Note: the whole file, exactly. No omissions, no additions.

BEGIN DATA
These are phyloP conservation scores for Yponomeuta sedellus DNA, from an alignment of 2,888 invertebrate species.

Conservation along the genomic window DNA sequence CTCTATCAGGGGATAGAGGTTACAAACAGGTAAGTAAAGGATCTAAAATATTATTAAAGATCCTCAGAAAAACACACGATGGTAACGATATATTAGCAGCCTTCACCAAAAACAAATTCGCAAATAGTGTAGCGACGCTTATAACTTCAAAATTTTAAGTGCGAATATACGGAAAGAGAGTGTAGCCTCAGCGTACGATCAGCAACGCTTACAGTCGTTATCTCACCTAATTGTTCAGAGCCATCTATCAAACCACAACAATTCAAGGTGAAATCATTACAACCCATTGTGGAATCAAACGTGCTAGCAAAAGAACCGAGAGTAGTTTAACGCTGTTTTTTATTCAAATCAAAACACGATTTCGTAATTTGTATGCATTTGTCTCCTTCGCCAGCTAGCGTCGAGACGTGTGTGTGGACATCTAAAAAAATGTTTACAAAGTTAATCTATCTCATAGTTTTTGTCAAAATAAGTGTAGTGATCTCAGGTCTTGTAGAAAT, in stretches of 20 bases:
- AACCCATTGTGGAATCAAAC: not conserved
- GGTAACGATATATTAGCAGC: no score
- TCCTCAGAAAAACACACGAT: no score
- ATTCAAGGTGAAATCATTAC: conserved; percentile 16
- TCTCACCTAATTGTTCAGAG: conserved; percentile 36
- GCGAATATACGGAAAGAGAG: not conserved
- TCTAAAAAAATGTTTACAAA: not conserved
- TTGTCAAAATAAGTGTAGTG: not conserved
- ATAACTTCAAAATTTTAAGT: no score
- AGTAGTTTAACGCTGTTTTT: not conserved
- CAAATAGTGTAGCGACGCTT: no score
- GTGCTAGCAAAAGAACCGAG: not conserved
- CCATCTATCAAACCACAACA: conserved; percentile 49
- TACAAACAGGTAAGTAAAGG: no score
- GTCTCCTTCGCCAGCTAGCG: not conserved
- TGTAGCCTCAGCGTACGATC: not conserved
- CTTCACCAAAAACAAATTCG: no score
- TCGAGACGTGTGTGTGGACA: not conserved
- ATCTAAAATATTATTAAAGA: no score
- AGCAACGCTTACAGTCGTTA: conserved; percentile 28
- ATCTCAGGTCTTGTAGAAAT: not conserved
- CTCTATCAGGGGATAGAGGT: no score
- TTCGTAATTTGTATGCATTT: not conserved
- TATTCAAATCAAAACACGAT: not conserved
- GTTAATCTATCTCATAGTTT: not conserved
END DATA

These are phyloP conservation scores for Yponomeuta sedellus DNA, from an alignment of 2,888 invertebrate species.

Conservation along the genomic window DNA sequence CTCTATCAGGGGATAGAGGTTACAAACAGGTAAGTAAAGGATCTAAAATATTATTAAAGATCCTCAGAAAAACACACGATGGTAACGATATATTAGCAGCCTTCACCAAAAACAAATTCGCAAATAGTGTAGCGACGCTTATAACTTCAAAATTTTAAGTGCGAATATACGGAAAGAGAGTGTAGCCTCAGCGTACGATCAGCAACGCTTACAGTCGTTATCTCACCTAATTGTTCAGAGCCATCTATCAAACCACAACAATTCAAGGTGAAATCATTACAACCCATTGTGGAATCAAACGTGCTAGCAAAAGAACCGAGAGTAGTTTAACGCTGTTTTTTATTCAAATCAAAACACGATTTCGTAATTTGTATGCATTTGTCTCCTTCGCCAGCTAGCGTCGAGACGTGTGTGTGGACATCTAAAAAAATGTTTACAAAGTTAATCTATCTCATAGTTTTTGTCAAAATAAGTGTAGTGATCTCAGGTCTTGTAGAAAT, in stretches of 20 bases:
- AACCCATTGTGGAATCAAAC: not conserved
- GGTAACGATATATTAGCAGC: no score
- TCCTCAGAAAAACACACGAT: no score
- ATTCAAGGTGAAATCATTAC: conserved; percentile 16
- TCTCACCTAATTGTTCAGAG: conserved; percentile 36
- GCGAATATACGGAAAGAGAG: not conserved
- TCTAAAAAAATGTTTACAAA: not conserved
- TTGTCAAAATAAGTGTAGTG: not conserved
- ATAACTTCAAAATTTTAAGT: no score
- AGTAGTTTAACGCTGTTTTT: not conserved
- CAAATAGTGTAGCGACGCTT: no score
- GTGCTAGCAAAAGAACCGAG: not conserved
- CCATCTATCAAACCACAACA: conserved; percentile 49
- TACAAACAGGTAAGTAAAGG: no score
- GTCTCCTTCGCCAGCTAGCG: not conserved
- TGTAGCCTCAGCGTACGATC: not conserved
- CTTCACCAAAAACAAATTCG: no score
- TCGAGACGTGTGTGTGGACA: not conserved
- ATCTAAAATATTATTAAAGA: no score
- AGCAACGCTTACAGTCGTTA: conserved; percentile 28
- ATCTCAGGTCTTGTAGAAAT: not conserved
- CTCTATCAGGGGATAGAGGT: no score
- TTCGTAATTTGTATGCATTT: not conserved
- TATTCAAATCAAAACACGAT: not conserved
- GTTAATCTATCTCATAGTTT: not conserved